Brolin recalls those trying times: “Balt wanted it as real as possible.  We worked whatever hours they needed us to work so the conventional filming day—when you get a call time, go to a trailer to get your makeup done and so on—just didn’t exist.  I remember lying in bed exhaling massive clouds of breath, not believing quite how cold I felt.  But that lent to everything.  As much as we complained, we liked it and it brought us together as a core group.”

Breashears, who has spent his life filming in unforgiving places with extreme environments, notes: “We all came together not having worked together before and were immediately thrown into this maelstrom of activity, out of the chaos of Kathmandu into the foothills of Everest.  We had to deal with the challenges of a crew, many of whom had never been 15,000 ft. and higher.  We didn’t have the luxury of slowing down as a trekking or climbing group does, as we were under tremendous pressure to get a lot of work done in a day.

“We had a minimum of 190 to 200 individual landings in the approach to Mount Everest, moving crew and huge sling loads of gear to remote mountain perches,” he continues.  “Because we were doing that and not travelling on foot as much, it was more difficult to acclimatize.  It totally eclipsed any other logistical effort with which I’ve been involved in the Himalayas.”

Producer Kentish Barnes sums up the crew’s experience: “It was brutal but a fantastic bonding experience for the team.”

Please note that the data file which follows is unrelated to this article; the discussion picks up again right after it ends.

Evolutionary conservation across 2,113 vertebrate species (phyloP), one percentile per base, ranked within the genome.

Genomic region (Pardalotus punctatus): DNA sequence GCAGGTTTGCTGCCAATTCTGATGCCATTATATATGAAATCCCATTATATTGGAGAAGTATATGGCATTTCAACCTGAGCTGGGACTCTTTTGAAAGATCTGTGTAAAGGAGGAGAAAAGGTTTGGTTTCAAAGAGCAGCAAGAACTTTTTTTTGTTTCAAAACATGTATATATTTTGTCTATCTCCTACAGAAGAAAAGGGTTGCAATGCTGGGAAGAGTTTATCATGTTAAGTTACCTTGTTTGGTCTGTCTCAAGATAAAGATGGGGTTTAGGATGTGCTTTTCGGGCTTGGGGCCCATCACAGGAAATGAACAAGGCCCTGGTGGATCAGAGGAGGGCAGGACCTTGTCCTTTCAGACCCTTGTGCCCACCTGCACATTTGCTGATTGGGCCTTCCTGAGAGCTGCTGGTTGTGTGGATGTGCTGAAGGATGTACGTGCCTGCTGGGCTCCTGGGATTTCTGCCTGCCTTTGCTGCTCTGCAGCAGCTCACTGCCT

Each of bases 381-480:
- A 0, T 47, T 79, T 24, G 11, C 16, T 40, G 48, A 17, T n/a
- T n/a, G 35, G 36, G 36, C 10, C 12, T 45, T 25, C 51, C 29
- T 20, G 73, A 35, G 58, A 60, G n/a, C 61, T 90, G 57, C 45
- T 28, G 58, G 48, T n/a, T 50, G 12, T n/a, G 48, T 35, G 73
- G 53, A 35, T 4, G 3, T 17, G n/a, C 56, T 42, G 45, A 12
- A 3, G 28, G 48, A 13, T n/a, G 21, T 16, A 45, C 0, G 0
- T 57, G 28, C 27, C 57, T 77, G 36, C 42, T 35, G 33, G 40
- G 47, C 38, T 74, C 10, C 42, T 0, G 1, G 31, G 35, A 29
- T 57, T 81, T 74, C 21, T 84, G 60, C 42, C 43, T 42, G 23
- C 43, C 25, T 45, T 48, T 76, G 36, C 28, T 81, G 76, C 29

From Nepal, the unit relocated to Val Senales in northern Italy to shoot exclusively on the Senales Glacier, with approximately 180 crew members from the U.K., New Zealand, Australia, Germany, Italy, the U.S., Iceland and Nepal forming the unit.  A challenging shoot was made even more difficult when the production was hit with one of the heaviest snowfalls in recorded history, which at times buried the set in meters of white powder.

Explains production designer Gary Freeman: “We would be erecting tents up a mountain, which were very difficult to access on 45-degree slopes.  As Balt likes his extreme locations, we would come back two days later and the tents would be gone, buried underneath thick snow.  My team did an amazing job just continuously digging the set out and rebuilding it.”

Due to fears of avalanches, which played havoc with the production schedule, the Senales Glacier was also closed for days at a time.  When the glacier was open, cast, crew and equipment alike were transported by a combination of snowcat, snow quad, snowmobile and helicopter up the slopes, with some people choosing to go up in cable cars and chairlifts.

Breashears recalls those complex days: “It was a prime environment for the actors to learn what it’s like to be in a high, cold, windy environment.  They were outside for eight or nine hours a day, sometimes 10, and occasionally we worked into the dark.”